“As I’ve mentioned, day 1 had been extremely tough going, but at the end of a very long day the staff at the Brewers Fayre in Bideford (@BidefordBF) were brilliant and packed my dinner so I could take it back to my room. The foil that covered the meal even had a good luck message written on it. The following morning they also packed my wife up with a sausage sandwich for when she met me after cycling the first 20 miles.
“Even though the second day had started badly it took a big turn for the better when I met a good friend of mine (Sean) in Taunton for lunch. We then cycled the last 40 miles back to Bristol where we stayed that night and eat well. I also learned that Bristol Airport is perched on top of a very large hill which is almost 200m above sea level, easy when you are driving up in a car, but a lot more difficult when pedalling on a bicycle. Sean also cycled the first half of day 3 to Gloucester with me where we saw the Tall Ships festival.
“During day 5 whilst travelling through Preston, I got the chance to meet up with my uncle and aunt who I hadn’t seen for a while so that was a welcome break. I also met up with another good friend (Andy) in Lancaster and he joined me to Kendal. It was during this part of my journey where I probably laughed the most. We had come over a hill and in front of us slowing up traffic was a steam engine, after a few minutes following it, we decided to go for it and overtake it and cycle past. We waited for some cars to pass and then we went for it. Bombing past it at about 24mph on a bike whooping and laughing still makes me laugh as I write this.
“I think the other highlight that stands out for me is visiting the Dalwhinnie Distillery, which happens to be my dad’s favourite whisky. Whilst there they let me have a free taste their 25 year old single malt due to me undertaking LEJOG. I must admit it was amazing and certainly gave me the kick I needed to carry on through the Cairngorms.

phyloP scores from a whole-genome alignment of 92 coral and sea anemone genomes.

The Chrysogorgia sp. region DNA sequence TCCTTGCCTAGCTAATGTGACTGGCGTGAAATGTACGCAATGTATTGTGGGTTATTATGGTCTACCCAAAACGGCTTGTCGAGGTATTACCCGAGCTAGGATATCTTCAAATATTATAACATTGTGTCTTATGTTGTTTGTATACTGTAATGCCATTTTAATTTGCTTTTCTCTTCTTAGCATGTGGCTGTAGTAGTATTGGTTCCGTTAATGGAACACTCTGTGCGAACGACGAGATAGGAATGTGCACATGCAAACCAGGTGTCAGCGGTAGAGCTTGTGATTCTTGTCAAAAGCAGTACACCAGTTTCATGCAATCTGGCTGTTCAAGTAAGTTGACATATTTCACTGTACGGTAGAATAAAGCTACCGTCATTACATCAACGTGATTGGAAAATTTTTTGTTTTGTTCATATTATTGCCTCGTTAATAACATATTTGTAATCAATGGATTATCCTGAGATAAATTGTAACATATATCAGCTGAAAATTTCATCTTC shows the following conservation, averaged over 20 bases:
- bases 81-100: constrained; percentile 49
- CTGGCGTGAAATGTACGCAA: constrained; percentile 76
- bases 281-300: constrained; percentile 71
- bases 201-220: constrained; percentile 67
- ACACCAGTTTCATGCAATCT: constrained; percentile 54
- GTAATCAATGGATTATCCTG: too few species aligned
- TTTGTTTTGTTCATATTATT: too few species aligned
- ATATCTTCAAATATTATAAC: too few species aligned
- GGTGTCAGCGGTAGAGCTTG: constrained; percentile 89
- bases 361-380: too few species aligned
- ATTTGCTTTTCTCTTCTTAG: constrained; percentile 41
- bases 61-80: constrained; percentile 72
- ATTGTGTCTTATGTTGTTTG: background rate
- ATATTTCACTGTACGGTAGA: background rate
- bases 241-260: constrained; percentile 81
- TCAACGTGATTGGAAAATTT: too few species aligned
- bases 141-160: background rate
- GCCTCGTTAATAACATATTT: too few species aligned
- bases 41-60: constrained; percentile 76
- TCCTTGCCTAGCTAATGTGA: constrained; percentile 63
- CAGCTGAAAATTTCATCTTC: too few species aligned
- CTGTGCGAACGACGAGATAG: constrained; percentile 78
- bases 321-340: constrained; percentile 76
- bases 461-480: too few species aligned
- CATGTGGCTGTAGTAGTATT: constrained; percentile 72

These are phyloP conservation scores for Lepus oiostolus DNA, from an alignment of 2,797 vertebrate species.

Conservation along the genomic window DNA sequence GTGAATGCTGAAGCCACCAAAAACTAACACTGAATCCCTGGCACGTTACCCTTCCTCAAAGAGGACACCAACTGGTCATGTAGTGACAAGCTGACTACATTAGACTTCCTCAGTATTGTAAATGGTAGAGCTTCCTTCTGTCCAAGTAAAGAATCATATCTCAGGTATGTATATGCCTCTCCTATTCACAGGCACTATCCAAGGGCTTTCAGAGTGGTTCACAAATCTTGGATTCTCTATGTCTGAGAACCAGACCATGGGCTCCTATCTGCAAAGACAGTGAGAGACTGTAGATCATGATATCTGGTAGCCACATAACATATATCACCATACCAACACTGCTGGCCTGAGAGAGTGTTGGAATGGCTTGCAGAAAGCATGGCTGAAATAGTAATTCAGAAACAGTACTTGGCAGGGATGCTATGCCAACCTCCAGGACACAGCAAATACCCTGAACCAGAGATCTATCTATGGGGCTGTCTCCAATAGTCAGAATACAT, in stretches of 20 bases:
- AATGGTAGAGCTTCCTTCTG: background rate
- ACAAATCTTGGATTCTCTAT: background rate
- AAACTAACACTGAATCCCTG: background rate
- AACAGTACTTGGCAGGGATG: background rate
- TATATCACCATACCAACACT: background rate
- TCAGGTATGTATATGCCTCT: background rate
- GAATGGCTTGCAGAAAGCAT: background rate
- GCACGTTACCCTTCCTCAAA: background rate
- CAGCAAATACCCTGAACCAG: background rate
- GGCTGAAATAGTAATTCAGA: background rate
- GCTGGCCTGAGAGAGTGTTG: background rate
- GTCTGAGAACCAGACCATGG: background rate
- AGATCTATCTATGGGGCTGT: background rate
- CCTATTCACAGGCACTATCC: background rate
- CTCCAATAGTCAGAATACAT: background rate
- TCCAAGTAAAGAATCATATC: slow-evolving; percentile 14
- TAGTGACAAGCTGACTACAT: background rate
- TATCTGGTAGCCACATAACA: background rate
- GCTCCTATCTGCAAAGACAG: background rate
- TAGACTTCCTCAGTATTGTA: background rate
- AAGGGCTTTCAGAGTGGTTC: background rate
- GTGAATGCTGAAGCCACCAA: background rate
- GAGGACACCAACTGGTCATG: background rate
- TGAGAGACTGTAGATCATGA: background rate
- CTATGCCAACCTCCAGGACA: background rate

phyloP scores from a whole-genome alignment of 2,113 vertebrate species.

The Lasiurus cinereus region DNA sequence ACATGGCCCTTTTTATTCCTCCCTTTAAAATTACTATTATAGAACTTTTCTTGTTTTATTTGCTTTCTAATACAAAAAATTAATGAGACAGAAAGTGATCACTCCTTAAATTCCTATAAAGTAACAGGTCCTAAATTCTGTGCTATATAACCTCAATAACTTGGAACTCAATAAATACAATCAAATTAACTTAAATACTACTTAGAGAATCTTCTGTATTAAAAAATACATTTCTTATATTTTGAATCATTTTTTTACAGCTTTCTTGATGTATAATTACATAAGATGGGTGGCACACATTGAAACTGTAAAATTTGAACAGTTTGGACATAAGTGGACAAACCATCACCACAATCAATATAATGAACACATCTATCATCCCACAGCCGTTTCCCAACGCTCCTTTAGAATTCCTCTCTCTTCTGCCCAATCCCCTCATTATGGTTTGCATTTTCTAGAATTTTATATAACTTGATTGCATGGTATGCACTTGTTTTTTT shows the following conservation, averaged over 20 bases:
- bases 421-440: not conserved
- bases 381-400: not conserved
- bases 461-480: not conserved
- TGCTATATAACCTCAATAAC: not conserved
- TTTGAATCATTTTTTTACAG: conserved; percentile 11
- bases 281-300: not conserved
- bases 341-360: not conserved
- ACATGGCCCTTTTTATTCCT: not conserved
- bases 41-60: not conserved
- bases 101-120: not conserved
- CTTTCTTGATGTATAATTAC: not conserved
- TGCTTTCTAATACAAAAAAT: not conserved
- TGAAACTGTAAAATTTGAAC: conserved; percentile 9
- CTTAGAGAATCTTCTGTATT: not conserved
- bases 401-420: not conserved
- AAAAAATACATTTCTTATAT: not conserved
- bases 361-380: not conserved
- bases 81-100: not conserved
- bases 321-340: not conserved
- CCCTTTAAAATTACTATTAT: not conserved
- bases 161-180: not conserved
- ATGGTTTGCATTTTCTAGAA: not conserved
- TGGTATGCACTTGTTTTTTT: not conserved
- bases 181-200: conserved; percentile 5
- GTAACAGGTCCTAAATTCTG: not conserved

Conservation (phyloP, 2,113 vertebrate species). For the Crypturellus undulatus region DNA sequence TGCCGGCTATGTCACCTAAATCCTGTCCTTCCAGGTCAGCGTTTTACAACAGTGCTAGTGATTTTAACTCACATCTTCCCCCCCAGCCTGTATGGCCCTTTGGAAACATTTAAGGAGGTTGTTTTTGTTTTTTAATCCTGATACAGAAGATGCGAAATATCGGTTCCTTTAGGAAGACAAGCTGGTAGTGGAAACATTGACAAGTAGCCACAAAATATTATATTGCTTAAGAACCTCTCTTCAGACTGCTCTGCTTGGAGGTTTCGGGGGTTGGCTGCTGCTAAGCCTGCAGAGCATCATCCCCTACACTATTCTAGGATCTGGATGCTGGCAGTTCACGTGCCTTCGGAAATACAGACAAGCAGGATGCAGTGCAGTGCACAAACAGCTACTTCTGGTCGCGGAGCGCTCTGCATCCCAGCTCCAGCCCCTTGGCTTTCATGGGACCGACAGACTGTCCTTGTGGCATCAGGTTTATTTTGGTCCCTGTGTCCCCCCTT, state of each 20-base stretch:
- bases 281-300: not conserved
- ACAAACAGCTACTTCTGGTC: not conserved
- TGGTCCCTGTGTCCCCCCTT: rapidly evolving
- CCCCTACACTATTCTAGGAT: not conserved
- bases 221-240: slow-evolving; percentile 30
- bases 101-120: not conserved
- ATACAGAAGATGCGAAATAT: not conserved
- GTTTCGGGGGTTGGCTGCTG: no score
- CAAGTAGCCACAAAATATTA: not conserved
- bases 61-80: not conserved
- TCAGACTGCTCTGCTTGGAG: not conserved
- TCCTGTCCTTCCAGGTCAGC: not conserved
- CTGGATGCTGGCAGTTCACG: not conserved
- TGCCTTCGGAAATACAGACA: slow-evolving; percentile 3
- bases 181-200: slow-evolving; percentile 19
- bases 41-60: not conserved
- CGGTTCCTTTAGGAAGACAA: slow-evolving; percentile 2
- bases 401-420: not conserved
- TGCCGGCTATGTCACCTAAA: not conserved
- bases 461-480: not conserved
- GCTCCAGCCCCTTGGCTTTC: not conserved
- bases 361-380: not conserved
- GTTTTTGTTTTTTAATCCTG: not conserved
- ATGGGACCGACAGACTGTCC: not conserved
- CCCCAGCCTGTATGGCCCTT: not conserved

“During the 9 days of this cycle, my family and I also experienced some lovely acts of random kindness. Whilst in Ballinluig in Scotland, we stayed at https://www.facebook.com/RedBrolly/ and having met a family during dinner they then sponsored me, the owner of the Red Brolly Inn also made a very generous donation during breakfast. The Premier Inn’s at Kidderminster and Wigan both provided me with a large amount of ice so that I could have an ice bath in the evening, not something I enjoyed although did help the legs. Finally, on the last day of the ride, we stopped in Helmsdale at a lovely place called the Garrison https://www.facebook.com/bunillidh/ where again they showed us great generosity.
“Along with these acts were also people who we bumped into and spoke to who generously donated money to this great cause.
“Overall the cycle was an amazing adventure which had some breathtaking views and we met some fantastic people. The generosity displayed by people we met and from everyone who has donated has simply been beyond my wildest dreams and I thank each and every one of you including a huge thank you to my wife, Joanne, and two children Libby and Lucie, who without their support along the way I wouldn’t have been able to make it.”
– Lee Hammond (CEO of ASIC)